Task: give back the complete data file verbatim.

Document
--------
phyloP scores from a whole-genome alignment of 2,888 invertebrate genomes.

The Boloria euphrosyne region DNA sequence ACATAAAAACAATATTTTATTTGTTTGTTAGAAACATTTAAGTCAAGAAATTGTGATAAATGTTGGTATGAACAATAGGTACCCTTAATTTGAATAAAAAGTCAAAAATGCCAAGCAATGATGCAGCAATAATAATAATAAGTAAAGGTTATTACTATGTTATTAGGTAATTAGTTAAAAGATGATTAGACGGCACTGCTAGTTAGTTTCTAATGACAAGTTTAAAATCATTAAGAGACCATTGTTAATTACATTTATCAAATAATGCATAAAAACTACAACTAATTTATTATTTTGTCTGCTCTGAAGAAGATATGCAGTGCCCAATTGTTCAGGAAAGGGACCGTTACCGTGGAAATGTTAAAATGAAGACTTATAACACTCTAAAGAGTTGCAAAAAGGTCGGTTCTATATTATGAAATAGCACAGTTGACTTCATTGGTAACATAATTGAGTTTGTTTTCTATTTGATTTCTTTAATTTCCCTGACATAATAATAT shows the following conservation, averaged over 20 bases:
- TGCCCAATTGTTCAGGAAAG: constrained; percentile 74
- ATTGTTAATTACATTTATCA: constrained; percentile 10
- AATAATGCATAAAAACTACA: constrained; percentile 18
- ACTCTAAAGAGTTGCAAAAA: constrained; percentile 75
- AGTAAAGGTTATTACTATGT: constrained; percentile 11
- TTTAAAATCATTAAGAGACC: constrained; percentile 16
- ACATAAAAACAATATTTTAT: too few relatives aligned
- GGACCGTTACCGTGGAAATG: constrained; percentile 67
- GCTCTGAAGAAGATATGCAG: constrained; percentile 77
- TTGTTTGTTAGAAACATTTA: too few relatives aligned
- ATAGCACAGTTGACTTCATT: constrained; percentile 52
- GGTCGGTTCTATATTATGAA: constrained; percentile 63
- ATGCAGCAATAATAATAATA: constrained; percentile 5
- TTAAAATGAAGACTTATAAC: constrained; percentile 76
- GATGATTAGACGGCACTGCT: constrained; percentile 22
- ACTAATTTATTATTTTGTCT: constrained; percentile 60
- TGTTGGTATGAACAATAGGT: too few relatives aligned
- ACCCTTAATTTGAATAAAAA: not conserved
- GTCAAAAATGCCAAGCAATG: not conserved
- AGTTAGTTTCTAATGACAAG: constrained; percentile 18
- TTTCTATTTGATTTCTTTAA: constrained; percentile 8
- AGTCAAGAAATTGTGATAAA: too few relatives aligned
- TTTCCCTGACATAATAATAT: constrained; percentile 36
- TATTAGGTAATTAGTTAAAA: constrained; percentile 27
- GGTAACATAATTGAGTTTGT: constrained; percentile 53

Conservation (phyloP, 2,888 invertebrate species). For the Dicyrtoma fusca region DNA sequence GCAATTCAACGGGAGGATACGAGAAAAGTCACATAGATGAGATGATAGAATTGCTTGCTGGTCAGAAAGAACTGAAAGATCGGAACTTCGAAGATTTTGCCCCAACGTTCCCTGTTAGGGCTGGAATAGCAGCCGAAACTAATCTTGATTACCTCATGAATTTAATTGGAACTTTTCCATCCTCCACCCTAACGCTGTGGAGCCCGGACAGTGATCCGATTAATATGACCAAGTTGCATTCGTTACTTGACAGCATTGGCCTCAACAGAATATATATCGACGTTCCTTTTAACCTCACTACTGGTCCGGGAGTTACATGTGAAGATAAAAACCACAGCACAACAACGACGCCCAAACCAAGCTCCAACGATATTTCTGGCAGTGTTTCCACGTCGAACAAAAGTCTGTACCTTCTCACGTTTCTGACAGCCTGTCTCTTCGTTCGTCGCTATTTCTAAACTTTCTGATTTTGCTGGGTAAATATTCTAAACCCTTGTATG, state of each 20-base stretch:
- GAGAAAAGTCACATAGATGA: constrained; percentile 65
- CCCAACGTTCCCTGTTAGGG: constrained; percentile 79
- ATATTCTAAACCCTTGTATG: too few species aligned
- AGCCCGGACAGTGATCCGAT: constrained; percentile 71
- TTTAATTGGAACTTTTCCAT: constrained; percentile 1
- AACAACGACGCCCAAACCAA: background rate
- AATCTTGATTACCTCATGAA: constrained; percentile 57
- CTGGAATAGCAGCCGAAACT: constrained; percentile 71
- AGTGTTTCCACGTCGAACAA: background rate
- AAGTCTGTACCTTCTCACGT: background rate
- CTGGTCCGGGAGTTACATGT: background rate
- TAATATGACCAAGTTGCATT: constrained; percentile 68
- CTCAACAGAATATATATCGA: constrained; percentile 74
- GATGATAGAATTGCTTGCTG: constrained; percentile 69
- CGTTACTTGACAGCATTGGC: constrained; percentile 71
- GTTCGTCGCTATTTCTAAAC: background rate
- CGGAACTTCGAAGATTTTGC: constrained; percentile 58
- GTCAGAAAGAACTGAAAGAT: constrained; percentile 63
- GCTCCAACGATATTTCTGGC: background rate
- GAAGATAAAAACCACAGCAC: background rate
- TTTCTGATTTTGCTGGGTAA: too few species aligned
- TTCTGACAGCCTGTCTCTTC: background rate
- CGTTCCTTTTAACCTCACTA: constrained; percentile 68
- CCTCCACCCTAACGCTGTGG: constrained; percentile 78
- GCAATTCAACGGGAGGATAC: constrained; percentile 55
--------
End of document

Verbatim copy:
phyloP scores from a whole-genome alignment of 2,888 invertebrate genomes.

The Boloria euphrosyne region DNA sequence ACATAAAAACAATATTTTATTTGTTTGTTAGAAACATTTAAGTCAAGAAATTGTGATAAATGTTGGTATGAACAATAGGTACCCTTAATTTGAATAAAAAGTCAAAAATGCCAAGCAATGATGCAGCAATAATAATAATAAGTAAAGGTTATTACTATGTTATTAGGTAATTAGTTAAAAGATGATTAGACGGCACTGCTAGTTAGTTTCTAATGACAAGTTTAAAATCATTAAGAGACCATTGTTAATTACATTTATCAAATAATGCATAAAAACTACAACTAATTTATTATTTTGTCTGCTCTGAAGAAGATATGCAGTGCCCAATTGTTCAGGAAAGGGACCGTTACCGTGGAAATGTTAAAATGAAGACTTATAACACTCTAAAGAGTTGCAAAAAGGTCGGTTCTATATTATGAAATAGCACAGTTGACTTCATTGGTAACATAATTGAGTTTGTTTTCTATTTGATTTCTTTAATTTCCCTGACATAATAATAT shows the following conservation, averaged over 20 bases:
- TGCCCAATTGTTCAGGAAAG: constrained; percentile 74
- ATTGTTAATTACATTTATCA: constrained; percentile 10
- AATAATGCATAAAAACTACA: constrained; percentile 18
- ACTCTAAAGAGTTGCAAAAA: constrained; percentile 75
- AGTAAAGGTTATTACTATGT: constrained; percentile 11
- TTTAAAATCATTAAGAGACC: constrained; percentile 16
- ACATAAAAACAATATTTTAT: too few relatives aligned
- GGACCGTTACCGTGGAAATG: constrained; percentile 67
- GCTCTGAAGAAGATATGCAG: constrained; percentile 77
- TTGTTTGTTAGAAACATTTA: too few relatives aligned
- ATAGCACAGTTGACTTCATT: constrained; percentile 52
- GGTCGGTTCTATATTATGAA: constrained; percentile 63
- ATGCAGCAATAATAATAATA: constrained; percentile 5
- TTAAAATGAAGACTTATAAC: constrained; percentile 76
- GATGATTAGACGGCACTGCT: constrained; percentile 22
- ACTAATTTATTATTTTGTCT: constrained; percentile 60
- TGTTGGTATGAACAATAGGT: too few relatives aligned
- ACCCTTAATTTGAATAAAAA: not conserved
- GTCAAAAATGCCAAGCAATG: not conserved
- AGTTAGTTTCTAATGACAAG: constrained; percentile 18
- TTTCTATTTGATTTCTTTAA: constrained; percentile 8
- AGTCAAGAAATTGTGATAAA: too few relatives aligned
- TTTCCCTGACATAATAATAT: constrained; percentile 36
- TATTAGGTAATTAGTTAAAA: constrained; percentile 27
- GGTAACATAATTGAGTTTGT: constrained; percentile 53

Conservation (phyloP, 2,888 invertebrate species). For the Dicyrtoma fusca region DNA sequence GCAATTCAACGGGAGGATACGAGAAAAGTCACATAGATGAGATGATAGAATTGCTTGCTGGTCAGAAAGAACTGAAAGATCGGAACTTCGAAGATTTTGCCCCAACGTTCCCTGTTAGGGCTGGAATAGCAGCCGAAACTAATCTTGATTACCTCATGAATTTAATTGGAACTTTTCCATCCTCCACCCTAACGCTGTGGAGCCCGGACAGTGATCCGATTAATATGACCAAGTTGCATTCGTTACTTGACAGCATTGGCCTCAACAGAATATATATCGACGTTCCTTTTAACCTCACTACTGGTCCGGGAGTTACATGTGAAGATAAAAACCACAGCACAACAACGACGCCCAAACCAAGCTCCAACGATATTTCTGGCAGTGTTTCCACGTCGAACAAAAGTCTGTACCTTCTCACGTTTCTGACAGCCTGTCTCTTCGTTCGTCGCTATTTCTAAACTTTCTGATTTTGCTGGGTAAATATTCTAAACCCTTGTATG, state of each 20-base stretch:
- GAGAAAAGTCACATAGATGA: constrained; percentile 65
- CCCAACGTTCCCTGTTAGGG: constrained; percentile 79
- ATATTCTAAACCCTTGTATG: too few species aligned
- AGCCCGGACAGTGATCCGAT: constrained; percentile 71
- TTTAATTGGAACTTTTCCAT: constrained; percentile 1
- AACAACGACGCCCAAACCAA: background rate
- AATCTTGATTACCTCATGAA: constrained; percentile 57
- CTGGAATAGCAGCCGAAACT: constrained; percentile 71
- AGTGTTTCCACGTCGAACAA: background rate
- AAGTCTGTACCTTCTCACGT: background rate
- CTGGTCCGGGAGTTACATGT: background rate
- TAATATGACCAAGTTGCATT: constrained; percentile 68
- CTCAACAGAATATATATCGA: constrained; percentile 74
- GATGATAGAATTGCTTGCTG: constrained; percentile 69
- CGTTACTTGACAGCATTGGC: constrained; percentile 71
- GTTCGTCGCTATTTCTAAAC: background rate
- CGGAACTTCGAAGATTTTGC: constrained; percentile 58
- GTCAGAAAGAACTGAAAGAT: constrained; percentile 63
- GCTCCAACGATATTTCTGGC: background rate
- GAAGATAAAAACCACAGCAC: background rate
- TTTCTGATTTTGCTGGGTAA: too few species aligned
- TTCTGACAGCCTGTCTCTTC: background rate
- CGTTCCTTTTAACCTCACTA: constrained; percentile 68
- CCTCCACCCTAACGCTGTGG: constrained; percentile 78
- GCAATTCAACGGGAGGATAC: constrained; percentile 55